The reviews of Ann Coulter’s aborted talk at the University of Ottawa are in, and the message from Canada’s editorial and op/ed writers is, “Dear University of Ottawa, you suck.”
At the Globe and Mail, an editorial argued that “the forces of intimidation won out over public inquiry” and, as such, “It was a defeat of the university’s basic mission to educate and enlighten.” In a similar vein, the National Post editorialists remember the good old days, when “Universities used to fight vigorously for the free expression of ideas, all sorts of ideas, even discomforting and controversial ones.” When Coulter’s talk was canceled, “it was a triumph for thuggery over scholarship.” An Ottawa Citizen editorial, also invoking the word “thuggery,” goes even further and says the incident is just the latest example of “totalitarianism on Canadian campuses.” You can find similar arguments from editorial boards right across the country, from the Montreal Gazette, to the Calgary Herald, to the Vancouver Province. Curiously, the Toronto Star editorial board has so far ignored the issue.
I was beginning to worry at the fact that Ezra Levant’s blog has been silent on the cancellation of Coulter’s speech. Thankfully, he popped up in the Citizen this morning. Focusing his barbs on U of O provost Francois Houle, Levant said Houle’s “bizarre” email to Coulter, warning her she could be subject to criminal charges, was a “starter pistol for radical students.” For Levant, “it was the assessment of police, campus security and Coulter’s own bodyguard that there was too much physical danger to Coulter and the audience to proceed.” However, he stops short of calling the protesters rioters, and, instead uses the awkward phrase “student disrupters.” Levant also accused the U of O of indulging “in some of [the] most offensive conduct in the country on their campus.” Citing Israel Apartheid Week, Levant says “Never has Houle seen fit to issue a warning to his campus’s steady stream of Jew-baiters to govern their tongues.”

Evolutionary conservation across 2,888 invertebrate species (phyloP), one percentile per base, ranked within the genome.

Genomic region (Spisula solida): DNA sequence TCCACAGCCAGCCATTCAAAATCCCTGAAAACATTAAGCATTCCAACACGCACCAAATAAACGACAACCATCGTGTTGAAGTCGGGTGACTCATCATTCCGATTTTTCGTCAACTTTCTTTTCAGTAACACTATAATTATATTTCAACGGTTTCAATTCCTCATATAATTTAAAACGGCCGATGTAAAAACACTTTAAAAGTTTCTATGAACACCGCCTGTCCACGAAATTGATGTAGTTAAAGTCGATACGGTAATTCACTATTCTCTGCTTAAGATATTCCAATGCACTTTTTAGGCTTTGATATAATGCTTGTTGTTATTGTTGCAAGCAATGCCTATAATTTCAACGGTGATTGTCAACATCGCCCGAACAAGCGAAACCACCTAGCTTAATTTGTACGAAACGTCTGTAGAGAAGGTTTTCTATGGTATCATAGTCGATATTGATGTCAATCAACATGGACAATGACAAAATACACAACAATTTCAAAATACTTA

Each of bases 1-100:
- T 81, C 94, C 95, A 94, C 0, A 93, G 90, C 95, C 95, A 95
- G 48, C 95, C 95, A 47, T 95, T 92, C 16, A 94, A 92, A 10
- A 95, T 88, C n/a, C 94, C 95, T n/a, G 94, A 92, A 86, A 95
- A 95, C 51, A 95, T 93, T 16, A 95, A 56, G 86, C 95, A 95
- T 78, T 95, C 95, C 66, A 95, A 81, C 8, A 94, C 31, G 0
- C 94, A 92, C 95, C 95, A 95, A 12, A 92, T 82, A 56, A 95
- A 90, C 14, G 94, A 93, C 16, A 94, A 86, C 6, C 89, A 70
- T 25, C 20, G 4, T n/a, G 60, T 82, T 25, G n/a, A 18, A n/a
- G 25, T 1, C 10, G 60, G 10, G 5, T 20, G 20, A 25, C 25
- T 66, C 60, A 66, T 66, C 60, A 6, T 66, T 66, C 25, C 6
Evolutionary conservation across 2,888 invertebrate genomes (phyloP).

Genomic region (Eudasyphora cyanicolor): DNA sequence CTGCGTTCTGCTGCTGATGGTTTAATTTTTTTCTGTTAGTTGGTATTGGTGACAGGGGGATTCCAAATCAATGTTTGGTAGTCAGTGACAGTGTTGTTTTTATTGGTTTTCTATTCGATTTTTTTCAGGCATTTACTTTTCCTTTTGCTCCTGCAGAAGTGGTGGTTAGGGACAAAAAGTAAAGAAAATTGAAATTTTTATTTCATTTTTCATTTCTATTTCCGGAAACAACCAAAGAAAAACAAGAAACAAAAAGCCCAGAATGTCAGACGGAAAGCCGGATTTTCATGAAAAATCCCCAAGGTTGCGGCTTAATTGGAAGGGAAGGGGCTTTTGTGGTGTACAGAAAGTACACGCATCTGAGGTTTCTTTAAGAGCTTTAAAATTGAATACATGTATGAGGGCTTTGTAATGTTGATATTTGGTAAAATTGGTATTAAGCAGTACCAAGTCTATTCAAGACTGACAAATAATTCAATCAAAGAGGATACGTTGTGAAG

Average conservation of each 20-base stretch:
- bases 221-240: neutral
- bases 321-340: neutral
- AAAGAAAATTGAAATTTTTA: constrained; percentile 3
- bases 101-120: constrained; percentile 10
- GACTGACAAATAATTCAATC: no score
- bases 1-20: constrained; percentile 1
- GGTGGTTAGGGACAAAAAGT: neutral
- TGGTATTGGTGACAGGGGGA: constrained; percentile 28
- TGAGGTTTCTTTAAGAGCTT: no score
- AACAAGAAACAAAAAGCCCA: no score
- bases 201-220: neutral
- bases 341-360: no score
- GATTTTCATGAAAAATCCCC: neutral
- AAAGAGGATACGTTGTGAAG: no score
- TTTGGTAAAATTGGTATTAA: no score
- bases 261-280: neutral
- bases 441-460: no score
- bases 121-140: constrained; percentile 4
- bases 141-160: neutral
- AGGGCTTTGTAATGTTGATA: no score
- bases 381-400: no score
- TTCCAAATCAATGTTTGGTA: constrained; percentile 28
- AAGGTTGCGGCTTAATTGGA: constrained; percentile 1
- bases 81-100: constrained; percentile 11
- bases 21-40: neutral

Paul Saurette, a professor of political philosophy at the University of Ottawa, sees the rancour over Coulter as an opportunity for a teachable moment. With a healthy dose of John Stuart Mill (an assuredly original source on free speech . . .), Saurette submits Globe readers to a yawning missive on the theoretical implications of free expression in Canada. Here’s a sample: “But we also need to remember that, even in theory, the principle of free speech is not a pure metaphysical law that says we are literally free to say anything we like.” Saurette is hopeful that the Coulter incident will “inspire” Canadians to spare “a few moments to think about the complex nature of free speech and its implications.” I get it, free speech is complicated. . . .
Lawrence Martin offers a somewhat different take. After making the obligatory sops to free expression, he, rightfully I would say, points to several greater threats to liberty that have failed to spark the level of outrage seen in the Coulter case. Stephen Harper has engaged in an “unprecedented” clamping down of freedom since he took office. From trying to censor “coverage of dead bodies returning from Afghanistan,” to putting “out a secret handbook instructing members how to muzzle parliamentary committees,” to thumbing a nose “at high court rulings on Omar Khadr,” the government has turned Ottawa into “Muzzletown.”
Maclean’s On Campus blogger Jeff Rybak has also argued that there are much greater things to worry about than the Coulter saga. After naming several news stories much more worthy of our attention, Rybak laments, “all I can bloody well hear about is this screwball American provocateur who has just about nothing relevant to say to Canadians and nothing informed to say to anyone. Someone please tell me why I’m supposed to care?”
And what has been the net result of the University of Ottawa protests, and Houle’s preemptive letter? The Post‘s Kevin Libin sums it up nicely: “Burnishing the image of Ann Coulter as a teller of dangerous truths may not have been quite the goal of Mr. Houle and the U of O mob, but they have unquestionably done it. In the U.S. media, their school, and this country, have become in the last 48 hours an object of scorn and ridicule, on all sides of the political spectrum, while Ms. Coulter has been cast a free-speech hero. No wonder she seems so cheerful.”